Lynching in the United States

Lynching, the practice of killing people by extrajudicial mob action, occurred in the United States chiefly from the late 18th century through the 1960s. Lynchings took place most frequently against African-American men in the Southern US from 1890 to the 1920s with a peak in 1892. Lynchings were also very common in the Old West, where victims were primarily men of Mexican and Chinese minorities, although whites were also lynched.

Lynching in the South is associated with the imposition of white supremacy by whites in the late 19th century following Reconstruction. The granting of U.S. Constitutional rights to freedmen after the American Civil War during the Reconstruction era (1865–1877) aroused anxieties among white Southerners, who were not ready to concede such social status to African Americans. They blamed the freedmen for their own wartime hardship, economic loss, and forfeiture of social and political privilege. During Reconstruction, freedmen and Whites active in the pursuit of civil rights, were sometimes lynched in the South. In addition, blacks were intimidated and attacked to prevent their voting, with violence increasing around elections from 1868 into the late 1870s. White Democrats regained control of State Legislatures in 1876 and a national compromise on the presidential election resulted in the removal of federal troops and official end to Reconstruction. There continued to be violence around elections to suppress black voting, particularly with the rise of the Populist Party and some victories by Populist-Republican candidates in the 1890s.

From 1890 to 1908, southern legislatures passed new constitutions and electoral rules to disfranchise most blacks and many poor whites, ending election violence. They enacted a series of segregation and Jim Crow laws to enforce second-class status against blacks. During this period of the late 19th and early 20th centuries, lynchings reached a peak, reflecting the social tensions as well as economic hard times. Lynchings peaked in many areas when it was time to settle accounts with sharecroppers.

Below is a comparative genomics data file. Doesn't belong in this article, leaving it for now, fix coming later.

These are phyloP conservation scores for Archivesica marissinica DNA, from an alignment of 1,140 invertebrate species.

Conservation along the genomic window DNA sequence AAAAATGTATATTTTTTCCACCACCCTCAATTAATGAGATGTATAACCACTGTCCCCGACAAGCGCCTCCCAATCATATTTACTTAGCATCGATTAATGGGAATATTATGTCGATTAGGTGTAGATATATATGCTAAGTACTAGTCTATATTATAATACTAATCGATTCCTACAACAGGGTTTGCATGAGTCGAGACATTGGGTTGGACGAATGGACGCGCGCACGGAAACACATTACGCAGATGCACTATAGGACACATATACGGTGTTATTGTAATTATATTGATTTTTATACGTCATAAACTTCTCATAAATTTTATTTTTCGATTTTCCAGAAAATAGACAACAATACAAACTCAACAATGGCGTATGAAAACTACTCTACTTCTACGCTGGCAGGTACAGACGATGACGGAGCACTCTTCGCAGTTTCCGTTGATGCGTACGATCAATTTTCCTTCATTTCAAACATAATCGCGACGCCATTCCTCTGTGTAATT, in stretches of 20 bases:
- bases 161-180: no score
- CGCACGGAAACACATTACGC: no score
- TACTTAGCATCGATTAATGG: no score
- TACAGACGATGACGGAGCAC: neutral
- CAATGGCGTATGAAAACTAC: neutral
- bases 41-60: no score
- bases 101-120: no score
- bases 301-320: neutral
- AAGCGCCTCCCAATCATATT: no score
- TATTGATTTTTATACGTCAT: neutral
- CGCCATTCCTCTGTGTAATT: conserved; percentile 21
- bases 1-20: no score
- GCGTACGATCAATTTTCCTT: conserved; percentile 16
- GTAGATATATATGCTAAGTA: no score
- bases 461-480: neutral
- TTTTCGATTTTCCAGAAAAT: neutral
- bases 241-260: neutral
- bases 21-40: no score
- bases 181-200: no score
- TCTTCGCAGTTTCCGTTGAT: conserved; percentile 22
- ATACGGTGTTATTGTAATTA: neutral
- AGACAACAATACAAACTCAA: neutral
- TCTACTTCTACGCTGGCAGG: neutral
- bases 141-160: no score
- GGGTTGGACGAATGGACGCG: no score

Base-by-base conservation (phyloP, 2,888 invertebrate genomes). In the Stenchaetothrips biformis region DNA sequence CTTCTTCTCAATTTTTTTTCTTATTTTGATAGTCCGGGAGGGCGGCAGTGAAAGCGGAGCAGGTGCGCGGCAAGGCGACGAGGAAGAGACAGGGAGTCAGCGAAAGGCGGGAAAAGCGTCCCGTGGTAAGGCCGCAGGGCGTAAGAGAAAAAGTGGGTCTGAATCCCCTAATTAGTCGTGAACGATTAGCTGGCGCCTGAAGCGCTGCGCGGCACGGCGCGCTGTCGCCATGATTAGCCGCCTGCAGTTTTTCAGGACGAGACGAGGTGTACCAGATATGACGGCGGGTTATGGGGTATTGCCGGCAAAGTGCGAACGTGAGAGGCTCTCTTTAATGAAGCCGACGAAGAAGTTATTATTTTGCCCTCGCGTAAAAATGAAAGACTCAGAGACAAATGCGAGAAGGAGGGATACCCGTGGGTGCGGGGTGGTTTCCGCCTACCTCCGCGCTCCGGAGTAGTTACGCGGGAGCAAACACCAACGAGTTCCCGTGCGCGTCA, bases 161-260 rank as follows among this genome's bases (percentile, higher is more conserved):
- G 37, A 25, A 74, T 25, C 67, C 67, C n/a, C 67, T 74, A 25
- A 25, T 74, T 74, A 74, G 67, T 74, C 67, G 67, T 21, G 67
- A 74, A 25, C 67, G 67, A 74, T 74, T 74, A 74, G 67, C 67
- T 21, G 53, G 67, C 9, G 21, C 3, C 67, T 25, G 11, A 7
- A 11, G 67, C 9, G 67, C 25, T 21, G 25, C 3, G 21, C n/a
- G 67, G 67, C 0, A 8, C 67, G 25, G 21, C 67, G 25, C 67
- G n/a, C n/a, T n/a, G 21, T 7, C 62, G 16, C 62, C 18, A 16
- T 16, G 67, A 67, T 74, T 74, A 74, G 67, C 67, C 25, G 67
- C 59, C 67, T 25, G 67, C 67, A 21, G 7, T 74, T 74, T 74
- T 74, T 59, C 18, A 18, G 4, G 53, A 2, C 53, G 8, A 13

Decades later, during the late stages of the Civil Rights Movement, violence erupted again, with murders of black activists throughout the South, and bombings in Birmingham, Alabama of homes of aspiring African Americans. During the increased activities of the 1960s, there were notable lynchings of integration rights workers in Mississippi, which resulted in the galvanizing of national public support for federal civil rights legislation passed by Congress in 1964 and 1965.

The Tuskegee Institute has recorded 3,446 blacks and 1,297 whites being lynched between 1882 and 1968, with the annual peak occurring in the late 1800s, when Democrats acted to enforce white supremacy.

African Americans mounted resistance to lynchings in numerous ways. Intellectuals and journalists encouraged public education, actively protesting and lobbying against lynch mob violence and government complicity in that violence. The National Association for the Advancement of Colored People (NAACP), as well as numerous other organizations, organized support from white and black Americans alike and conducted a national campaign to get a federal anti-lynching law passed. African American women's clubs raised funds to support the work of public campaigns, including anti-lynching plays. Their petition drives, letter campaigns, meetings and demonstrations helped to highlight the issues and combat lynching. In the Great Migration, extending in two waves from 1910 to 1970, 6.5 million African Americans left the South, primarily for destinations in northern and mid-western cities, both to gain better jobs and education and to escape the high rate of violence.

From 1882 to 1968, "...nearly 200 anti-lynching bills were introduced in Congress, and three passed the House. Seven presidents between 1890 and 1952 petitioned Congress to pass a federal law." In 1920 the Republican Party promised at its national convention to support passage of such a law. In 1921 Leonidas C. Dyer from Saint Louis sponsored an anti-lynching bill; it was passed in January 1922 in the United States House of Representatives, but a Senate filibuster by the Southern white Democratic block defeated it in December 1922. With the NAACP, Representative Dyer spoke across the country in support of his bill in 1923 and tried to gain passage that year and the next, but was defeated by the Southern Democratic block.

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